19 Feb 2019 2:25 PM GMT
In the second day of hearing of Kulbhushan Jadhav case at the International Court of Justice, Khawar Qureshi QC submitted arguments for Pakistan.Qureshi dubbed India's claim for Jadhav's release "outlandish". He said that Jadhav was convicted on the basis of a confession made before Judicial Magistrate, which revealed commission of offences under the Official Secrets Act.Contesting the...
In the second day of hearing of Kulbhushan Jadhav case at the International Court of Justice, Khawar Qureshi QC submitted arguments for Pakistan.
Qureshi dubbed India's claim for Jadhav's release "outlandish". He said that Jadhav was convicted on the basis of a confession made before Judicial Magistrate, which revealed commission of offences under the Official Secrets Act.
Contesting the arguments made by Harish Salve for India yesterday, Qureshi said the Vienna Convention on Consular Relations was not applicable as India had not established that Jadhav was an Indian citizen. Espionage is recognized as an exception in international customary law for right of consular access.
Qureshi affirmed that India had at no point established that Jadhav was an Indian citizen. There was no proof of him being retired from armed forces. He was in possession of an Indian passport with a Muslim cover name.
He cited articles written by Indian journalists Karan Thapar, Praveen Swami and Chandan Nandy to state that Jadhav was a spy planted by India in Pakistan on an espionage mission. An article titled "The Mysterious Case Mr Jadhav" by Thapar published in the Indian Express on April 21, 2017 had questioned RAW stand on Jadhav and asked why he had two passports, including one with a Muslim cover name.
Praveeen Swami had written in Frontline, suggesting that Jadhav was on an espionage mission, based on the plan by National Security Advisor Ajith Doval. Chandan Nandy's article in The Quint claimed that it had information from RAW agents that Jadhav was a planted spy.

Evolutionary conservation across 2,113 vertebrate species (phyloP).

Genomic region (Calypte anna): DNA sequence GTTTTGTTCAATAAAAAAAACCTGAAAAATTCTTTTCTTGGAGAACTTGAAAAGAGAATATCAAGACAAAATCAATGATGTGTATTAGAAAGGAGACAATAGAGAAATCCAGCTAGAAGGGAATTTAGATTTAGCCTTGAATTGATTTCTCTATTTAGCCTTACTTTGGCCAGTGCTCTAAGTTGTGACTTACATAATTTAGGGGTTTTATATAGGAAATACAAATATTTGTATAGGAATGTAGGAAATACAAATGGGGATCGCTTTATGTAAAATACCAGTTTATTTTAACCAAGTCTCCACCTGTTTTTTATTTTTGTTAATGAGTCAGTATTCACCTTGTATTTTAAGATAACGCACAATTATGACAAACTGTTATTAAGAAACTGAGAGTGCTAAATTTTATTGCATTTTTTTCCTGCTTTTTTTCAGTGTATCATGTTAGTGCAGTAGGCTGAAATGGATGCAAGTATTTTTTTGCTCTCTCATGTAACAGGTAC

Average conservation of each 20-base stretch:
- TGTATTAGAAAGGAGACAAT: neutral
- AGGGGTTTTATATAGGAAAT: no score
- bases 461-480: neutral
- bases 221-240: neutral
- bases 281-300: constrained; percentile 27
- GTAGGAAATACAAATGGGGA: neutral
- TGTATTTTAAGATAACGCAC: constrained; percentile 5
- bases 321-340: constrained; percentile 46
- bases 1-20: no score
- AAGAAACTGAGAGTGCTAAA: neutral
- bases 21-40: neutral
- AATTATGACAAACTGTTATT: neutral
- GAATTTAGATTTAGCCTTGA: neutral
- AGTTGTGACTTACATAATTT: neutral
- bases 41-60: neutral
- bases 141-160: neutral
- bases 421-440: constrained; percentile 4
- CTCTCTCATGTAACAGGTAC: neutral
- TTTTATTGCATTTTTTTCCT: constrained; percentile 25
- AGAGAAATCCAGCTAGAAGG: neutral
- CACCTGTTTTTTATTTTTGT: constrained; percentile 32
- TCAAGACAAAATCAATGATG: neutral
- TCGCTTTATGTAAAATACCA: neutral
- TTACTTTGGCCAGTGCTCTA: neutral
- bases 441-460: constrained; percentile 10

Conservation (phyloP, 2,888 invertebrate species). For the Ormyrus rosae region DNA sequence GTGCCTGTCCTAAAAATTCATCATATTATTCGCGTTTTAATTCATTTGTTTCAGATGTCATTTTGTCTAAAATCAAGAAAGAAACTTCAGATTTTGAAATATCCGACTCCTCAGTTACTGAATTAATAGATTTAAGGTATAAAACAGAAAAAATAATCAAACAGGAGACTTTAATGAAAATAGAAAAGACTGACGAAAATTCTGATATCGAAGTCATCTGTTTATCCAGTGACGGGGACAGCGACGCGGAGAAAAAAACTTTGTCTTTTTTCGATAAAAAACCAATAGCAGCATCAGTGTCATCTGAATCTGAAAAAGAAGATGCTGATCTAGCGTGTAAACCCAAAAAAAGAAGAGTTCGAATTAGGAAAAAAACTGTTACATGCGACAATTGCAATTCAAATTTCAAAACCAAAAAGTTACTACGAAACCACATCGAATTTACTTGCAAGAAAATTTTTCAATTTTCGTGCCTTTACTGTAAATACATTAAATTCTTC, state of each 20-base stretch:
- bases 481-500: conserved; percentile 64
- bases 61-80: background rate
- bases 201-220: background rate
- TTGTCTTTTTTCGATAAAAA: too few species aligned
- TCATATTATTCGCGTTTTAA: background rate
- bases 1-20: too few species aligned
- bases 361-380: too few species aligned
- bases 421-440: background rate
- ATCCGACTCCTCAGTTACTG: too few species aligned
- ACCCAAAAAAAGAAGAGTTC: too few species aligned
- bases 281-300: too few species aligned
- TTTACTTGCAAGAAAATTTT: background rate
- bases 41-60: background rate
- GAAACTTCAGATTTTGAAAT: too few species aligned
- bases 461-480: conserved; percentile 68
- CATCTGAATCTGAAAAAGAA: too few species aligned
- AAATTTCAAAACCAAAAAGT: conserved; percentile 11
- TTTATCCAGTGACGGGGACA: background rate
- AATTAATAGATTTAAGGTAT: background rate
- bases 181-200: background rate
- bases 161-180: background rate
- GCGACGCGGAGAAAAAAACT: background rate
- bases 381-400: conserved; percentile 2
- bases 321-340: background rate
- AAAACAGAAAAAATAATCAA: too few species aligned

He referred to statements reportedly made by National Security Advisor Ajith Doval to argue that India planned to create troubles in Balochistan. The following statment, reportedly made by Doval, was cited by Qureshi : "Pakistan's vulnerabilities many times higher than that of India. Once they know that India has shifted gear from the defensive offence, they will find that it is unaffordable for them. You can do one Mumbai, you may lose Balochistan. There is no nuclear war involved and there is no troops engagement. If you know the tricks, we know the tricks better than you."
He further stated that the passport in Muslim name in possession of Jadhav was not a forged one, but an authentic Indian passport. India failed to provide any explanation as to how Jadhav was able to travel frequently to and from India using an authentic Indian passport bearing a false identity in a Muslim name.
India's act of sending Jadhav on an espionage mission to Pakistan constituted a violation of Article 5(a) and 55 of Vienna Convention, and also international law obligations, he advanced.
"India is living in a wonderland. It is sitting on a weak wall of lies just like Humpty Dumpty and on one day will have a great fall." he said.
"We gave every single opportunity to India to correct/clarify/apologize, but it arrogantly dismissed", he continued. He also claimed that Pakistan had allowed Jadhav's family to meet him on humanitarian grounds, and alleged that India has not exhibited similar gesture in any cases involving Pakistanis.
India will respond to these arguments tomorrow.
Indian National, Kulbhushan Sudhir Jadhav was sentenced to death in Pakistan by a court martial on allegations of "espionage, sabotage and terrorism". On 18th May 2017, the UN Court had directed Pakistan not to execute him pending the final decision in these proceedings.
Pakistan claims that its forces arrested Jadhav from Balochistan province on March 3, 2016, after he allegedly entered from Iran.However, India maintains that Jadhav was kidnapped from Iran where he had business interests after retiring from the Navy.
India says that since the case involves the interpretation and application of a multilateral international treaty - Vienna Convention on Consular Relations- ICJ can exercise jurisdiction, regardless of Pakistan's consent.
Snippets from the electronic presentation made by Qureshi :